The woman’s husband, Stephen Johnson, also seemed drunk and began yelling in a firefighter’s face, apparently upset his wife was being taken away, the report said. He wasn’t wearing a mask.
“I do not have a mask, buddy!” Johnson screamed, growing more irate when the firefighter asked him to step back and then cover up, according to the report.
Johnson threatened to kill a sheriff’s deputy, tussled with the officer and then grabbed an Orange County Sheriff deputy’s gun from his belt, the report said.
Johnson, 32, of Fernandina Beach, Fla., was charged with battery on a law enforcement officer, assault on a law enforcement officer, resisting an officer with violence and disorderly intoxication. He has pleaded not guilty, according to court records.
Reedy Creek Improvement District spokeswoman Eryka Washington declined to comment on the incident.
Allen Beltran was charged with disorderly intoxication and resisting an officer without violence after he kept pulling off his mask and moving close to other people in line at a Disney Springs’ Starbucks Jan. 5, according to court records. He pleaded not guilty.
Beltran, 29, of Aiken, S.C., caused a scene as he yelled profanities and pushed people in line at the coffee shop and threw a phone at a Starbucks employee at the counter, according to the sheriff’s incident report.
“During this time of day the area was very busy with guests of all ages who appeared to be greatly disturbed by his actions,” the report said.
Kelly Sills had gotten past the Disney Springs medical tent without having his temperature checked on Feb. 13. A sheriff’s deputy caught up with him outside The Boathouse restaurants where Sills was yelling at a security manager and waving his arms, the report said. Sills was arrested after he refused to leave Disney Springs.
Sills, 47, of Baton Rouge, La., pleaded not guilty Tuesday to a misdemeanor charge of trespass on property after being warned, according to Orange Circuit Court records.
Attorneys for Sills, Beltran and Johnson did not return messages for comment.
Sometimes the problems from pandemic rules brewed between the visitors. And the trouble wasn’t confined just to Disney World.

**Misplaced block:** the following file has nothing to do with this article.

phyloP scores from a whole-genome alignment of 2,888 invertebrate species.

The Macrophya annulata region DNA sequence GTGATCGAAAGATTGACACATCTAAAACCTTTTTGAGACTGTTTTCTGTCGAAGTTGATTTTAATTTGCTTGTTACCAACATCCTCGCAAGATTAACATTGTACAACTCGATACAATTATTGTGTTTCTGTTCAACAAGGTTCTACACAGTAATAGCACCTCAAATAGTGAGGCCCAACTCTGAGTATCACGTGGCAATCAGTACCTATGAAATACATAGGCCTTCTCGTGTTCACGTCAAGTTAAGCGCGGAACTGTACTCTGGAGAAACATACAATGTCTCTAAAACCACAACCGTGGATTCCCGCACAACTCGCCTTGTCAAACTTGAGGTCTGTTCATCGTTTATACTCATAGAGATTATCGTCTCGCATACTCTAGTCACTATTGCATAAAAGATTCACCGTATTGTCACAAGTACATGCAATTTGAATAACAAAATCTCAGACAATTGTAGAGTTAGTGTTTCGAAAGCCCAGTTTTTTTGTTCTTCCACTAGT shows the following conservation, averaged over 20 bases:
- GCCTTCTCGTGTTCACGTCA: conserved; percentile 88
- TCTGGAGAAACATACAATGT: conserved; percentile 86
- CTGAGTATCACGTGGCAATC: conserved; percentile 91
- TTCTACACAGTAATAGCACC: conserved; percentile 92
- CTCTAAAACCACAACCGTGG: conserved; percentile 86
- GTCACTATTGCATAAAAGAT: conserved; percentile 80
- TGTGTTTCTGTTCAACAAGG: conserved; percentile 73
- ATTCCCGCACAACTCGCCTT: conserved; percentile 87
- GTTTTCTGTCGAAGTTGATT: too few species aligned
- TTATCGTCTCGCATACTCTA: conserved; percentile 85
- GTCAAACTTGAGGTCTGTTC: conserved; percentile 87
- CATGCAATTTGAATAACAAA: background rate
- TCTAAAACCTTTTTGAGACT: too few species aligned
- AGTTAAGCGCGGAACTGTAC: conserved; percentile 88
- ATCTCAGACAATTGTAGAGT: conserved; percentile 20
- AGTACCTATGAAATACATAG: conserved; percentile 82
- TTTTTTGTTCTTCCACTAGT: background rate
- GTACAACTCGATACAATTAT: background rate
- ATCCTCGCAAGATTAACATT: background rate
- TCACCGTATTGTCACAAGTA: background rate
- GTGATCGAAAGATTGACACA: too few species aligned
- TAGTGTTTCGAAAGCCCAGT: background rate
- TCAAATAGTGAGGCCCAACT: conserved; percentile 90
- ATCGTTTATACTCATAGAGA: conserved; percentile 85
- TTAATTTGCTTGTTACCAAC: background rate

SeaWorld Orlando annual passholder Aaron Maddox filed a lawsuit last month against the theme park after he said he was pushed by another guest when he asked a group not to stand so close at the Mako roller coaster in August.
“There’s a certain percentage of the country that doesn’t even believe that there’s a pandemic,” said Maddox’s attorney, Lou Pendas. “So this is the kind of the stuff that you end up with.”
The lawsuit criticized SeaWorld for not enforcing social distancing rules and having staff to monitor the park among other allegations.
“If they’re going to open, they better open safely. We are in the middle of a pandemic,” Pendas said. “It is very real. Over a half a million Americans have died.”
SeaWorld did not respond to a request for comment.
‘Breaks my heart’
Some theme park fans say they have observed similar situations where visitors expressed outrage over the rules and felt sympathy for the employees attempting to maintain order.
On Valentine’s Day, Kissimmee, Fla., resident Shawn Warr was shopping in a sandal store at Disney Springs when he overheard heated words from a man who had been politely asked to cover up his face by the employee. The man’s mask hung down at his neck.
Warr watched as the man, upset, finally left
He recalled his time spent working in customer service and sympathized with how the store employee must have felt.
“It breaks my heart,” Warr said.